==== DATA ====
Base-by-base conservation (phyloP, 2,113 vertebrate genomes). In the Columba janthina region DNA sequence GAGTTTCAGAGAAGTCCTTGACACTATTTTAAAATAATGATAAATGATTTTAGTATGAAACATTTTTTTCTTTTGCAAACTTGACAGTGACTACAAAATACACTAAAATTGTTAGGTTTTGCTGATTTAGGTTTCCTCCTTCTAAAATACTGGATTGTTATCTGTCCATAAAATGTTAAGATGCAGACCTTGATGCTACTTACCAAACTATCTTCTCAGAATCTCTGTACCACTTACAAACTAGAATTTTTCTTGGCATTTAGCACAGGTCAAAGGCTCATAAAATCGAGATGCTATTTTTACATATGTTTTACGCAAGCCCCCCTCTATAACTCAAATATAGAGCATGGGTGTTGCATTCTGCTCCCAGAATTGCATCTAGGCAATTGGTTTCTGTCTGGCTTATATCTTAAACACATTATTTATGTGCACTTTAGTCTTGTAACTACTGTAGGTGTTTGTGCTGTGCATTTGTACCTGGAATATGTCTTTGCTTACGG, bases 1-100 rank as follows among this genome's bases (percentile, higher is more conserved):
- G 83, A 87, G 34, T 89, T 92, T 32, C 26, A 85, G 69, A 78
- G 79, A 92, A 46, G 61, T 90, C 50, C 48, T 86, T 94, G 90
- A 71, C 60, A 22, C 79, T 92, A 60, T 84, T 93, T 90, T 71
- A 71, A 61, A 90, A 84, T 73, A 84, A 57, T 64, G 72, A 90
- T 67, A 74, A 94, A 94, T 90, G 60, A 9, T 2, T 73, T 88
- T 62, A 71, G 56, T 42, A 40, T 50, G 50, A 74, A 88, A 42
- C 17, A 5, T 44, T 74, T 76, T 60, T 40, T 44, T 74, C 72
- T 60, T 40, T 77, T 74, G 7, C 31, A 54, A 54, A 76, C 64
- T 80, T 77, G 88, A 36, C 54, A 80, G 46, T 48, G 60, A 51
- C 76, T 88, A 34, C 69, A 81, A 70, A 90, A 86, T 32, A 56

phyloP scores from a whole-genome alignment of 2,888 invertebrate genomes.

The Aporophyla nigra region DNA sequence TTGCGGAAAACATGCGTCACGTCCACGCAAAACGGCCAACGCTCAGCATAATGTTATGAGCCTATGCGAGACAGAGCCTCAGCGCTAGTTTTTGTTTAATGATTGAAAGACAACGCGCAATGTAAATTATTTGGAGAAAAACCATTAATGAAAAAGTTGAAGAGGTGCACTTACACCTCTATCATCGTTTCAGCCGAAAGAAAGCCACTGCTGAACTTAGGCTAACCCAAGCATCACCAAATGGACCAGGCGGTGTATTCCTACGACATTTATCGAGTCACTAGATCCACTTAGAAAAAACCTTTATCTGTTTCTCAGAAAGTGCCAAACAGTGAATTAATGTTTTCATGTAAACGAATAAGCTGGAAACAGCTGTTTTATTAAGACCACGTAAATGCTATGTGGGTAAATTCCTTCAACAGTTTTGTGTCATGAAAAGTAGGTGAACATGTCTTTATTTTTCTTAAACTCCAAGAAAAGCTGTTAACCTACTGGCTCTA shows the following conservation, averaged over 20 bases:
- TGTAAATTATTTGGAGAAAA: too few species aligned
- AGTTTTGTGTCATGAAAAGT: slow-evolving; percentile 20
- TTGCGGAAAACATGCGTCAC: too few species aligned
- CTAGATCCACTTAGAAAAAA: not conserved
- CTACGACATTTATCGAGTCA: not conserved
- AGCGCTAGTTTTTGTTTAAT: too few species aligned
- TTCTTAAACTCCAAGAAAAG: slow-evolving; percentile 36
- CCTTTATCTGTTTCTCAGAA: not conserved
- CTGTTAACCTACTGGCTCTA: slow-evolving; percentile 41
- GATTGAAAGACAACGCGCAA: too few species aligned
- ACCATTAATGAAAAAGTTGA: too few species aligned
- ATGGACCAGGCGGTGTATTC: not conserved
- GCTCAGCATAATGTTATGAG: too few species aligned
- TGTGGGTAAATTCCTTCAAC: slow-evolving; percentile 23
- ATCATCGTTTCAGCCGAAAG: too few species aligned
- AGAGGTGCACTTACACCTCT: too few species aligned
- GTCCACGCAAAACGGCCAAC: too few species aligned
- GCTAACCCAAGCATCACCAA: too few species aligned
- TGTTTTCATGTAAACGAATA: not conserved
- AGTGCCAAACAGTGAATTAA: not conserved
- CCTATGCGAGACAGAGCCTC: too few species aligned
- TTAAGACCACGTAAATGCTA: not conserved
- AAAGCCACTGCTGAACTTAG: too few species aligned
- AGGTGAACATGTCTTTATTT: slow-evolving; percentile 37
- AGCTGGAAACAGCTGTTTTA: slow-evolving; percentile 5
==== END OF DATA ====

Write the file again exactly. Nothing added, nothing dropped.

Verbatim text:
Base-by-base conservation (phyloP, 2,113 vertebrate genomes). In the Columba janthina region DNA sequence GAGTTTCAGAGAAGTCCTTGACACTATTTTAAAATAATGATAAATGATTTTAGTATGAAACATTTTTTTCTTTTGCAAACTTGACAGTGACTACAAAATACACTAAAATTGTTAGGTTTTGCTGATTTAGGTTTCCTCCTTCTAAAATACTGGATTGTTATCTGTCCATAAAATGTTAAGATGCAGACCTTGATGCTACTTACCAAACTATCTTCTCAGAATCTCTGTACCACTTACAAACTAGAATTTTTCTTGGCATTTAGCACAGGTCAAAGGCTCATAAAATCGAGATGCTATTTTTACATATGTTTTACGCAAGCCCCCCTCTATAACTCAAATATAGAGCATGGGTGTTGCATTCTGCTCCCAGAATTGCATCTAGGCAATTGGTTTCTGTCTGGCTTATATCTTAAACACATTATTTATGTGCACTTTAGTCTTGTAACTACTGTAGGTGTTTGTGCTGTGCATTTGTACCTGGAATATGTCTTTGCTTACGG, bases 1-100 rank as follows among this genome's bases (percentile, higher is more conserved):
- G 83, A 87, G 34, T 89, T 92, T 32, C 26, A 85, G 69, A 78
- G 79, A 92, A 46, G 61, T 90, C 50, C 48, T 86, T 94, G 90
- A 71, C 60, A 22, C 79, T 92, A 60, T 84, T 93, T 90, T 71
- A 71, A 61, A 90, A 84, T 73, A 84, A 57, T 64, G 72, A 90
- T 67, A 74, A 94, A 94, T 90, G 60, A 9, T 2, T 73, T 88
- T 62, A 71, G 56, T 42, A 40, T 50, G 50, A 74, A 88, A 42
- C 17, A 5, T 44, T 74, T 76, T 60, T 40, T 44, T 74, C 72
- T 60, T 40, T 77, T 74, G 7, C 31, A 54, A 54, A 76, C 64
- T 80, T 77, G 88, A 36, C 54, A 80, G 46, T 48, G 60, A 51
- C 76, T 88, A 34, C 69, A 81, A 70, A 90, A 86, T 32, A 56

phyloP scores from a whole-genome alignment of 2,888 invertebrate genomes.

The Aporophyla nigra region DNA sequence TTGCGGAAAACATGCGTCACGTCCACGCAAAACGGCCAACGCTCAGCATAATGTTATGAGCCTATGCGAGACAGAGCCTCAGCGCTAGTTTTTGTTTAATGATTGAAAGACAACGCGCAATGTAAATTATTTGGAGAAAAACCATTAATGAAAAAGTTGAAGAGGTGCACTTACACCTCTATCATCGTTTCAGCCGAAAGAAAGCCACTGCTGAACTTAGGCTAACCCAAGCATCACCAAATGGACCAGGCGGTGTATTCCTACGACATTTATCGAGTCACTAGATCCACTTAGAAAAAACCTTTATCTGTTTCTCAGAAAGTGCCAAACAGTGAATTAATGTTTTCATGTAAACGAATAAGCTGGAAACAGCTGTTTTATTAAGACCACGTAAATGCTATGTGGGTAAATTCCTTCAACAGTTTTGTGTCATGAAAAGTAGGTGAACATGTCTTTATTTTTCTTAAACTCCAAGAAAAGCTGTTAACCTACTGGCTCTA shows the following conservation, averaged over 20 bases:
- TGTAAATTATTTGGAGAAAA: too few species aligned
- AGTTTTGTGTCATGAAAAGT: slow-evolving; percentile 20
- TTGCGGAAAACATGCGTCAC: too few species aligned
- CTAGATCCACTTAGAAAAAA: not conserved
- CTACGACATTTATCGAGTCA: not conserved
- AGCGCTAGTTTTTGTTTAAT: too few species aligned
- TTCTTAAACTCCAAGAAAAG: slow-evolving; percentile 36
- CCTTTATCTGTTTCTCAGAA: not conserved
- CTGTTAACCTACTGGCTCTA: slow-evolving; percentile 41
- GATTGAAAGACAACGCGCAA: too few species aligned
- ACCATTAATGAAAAAGTTGA: too few species aligned
- ATGGACCAGGCGGTGTATTC: not conserved
- GCTCAGCATAATGTTATGAG: too few species aligned
- TGTGGGTAAATTCCTTCAAC: slow-evolving; percentile 23
- ATCATCGTTTCAGCCGAAAG: too few species aligned
- AGAGGTGCACTTACACCTCT: too few species aligned
- GTCCACGCAAAACGGCCAAC: too few species aligned
- GCTAACCCAAGCATCACCAA: too few species aligned
- TGTTTTCATGTAAACGAATA: not conserved
- AGTGCCAAACAGTGAATTAA: not conserved
- CCTATGCGAGACAGAGCCTC: too few species aligned
- TTAAGACCACGTAAATGCTA: not conserved
- AAAGCCACTGCTGAACTTAG: too few species aligned
- AGGTGAACATGTCTTTATTT: slow-evolving; percentile 37
- AGCTGGAAACAGCTGTTTTA: slow-evolving; percentile 5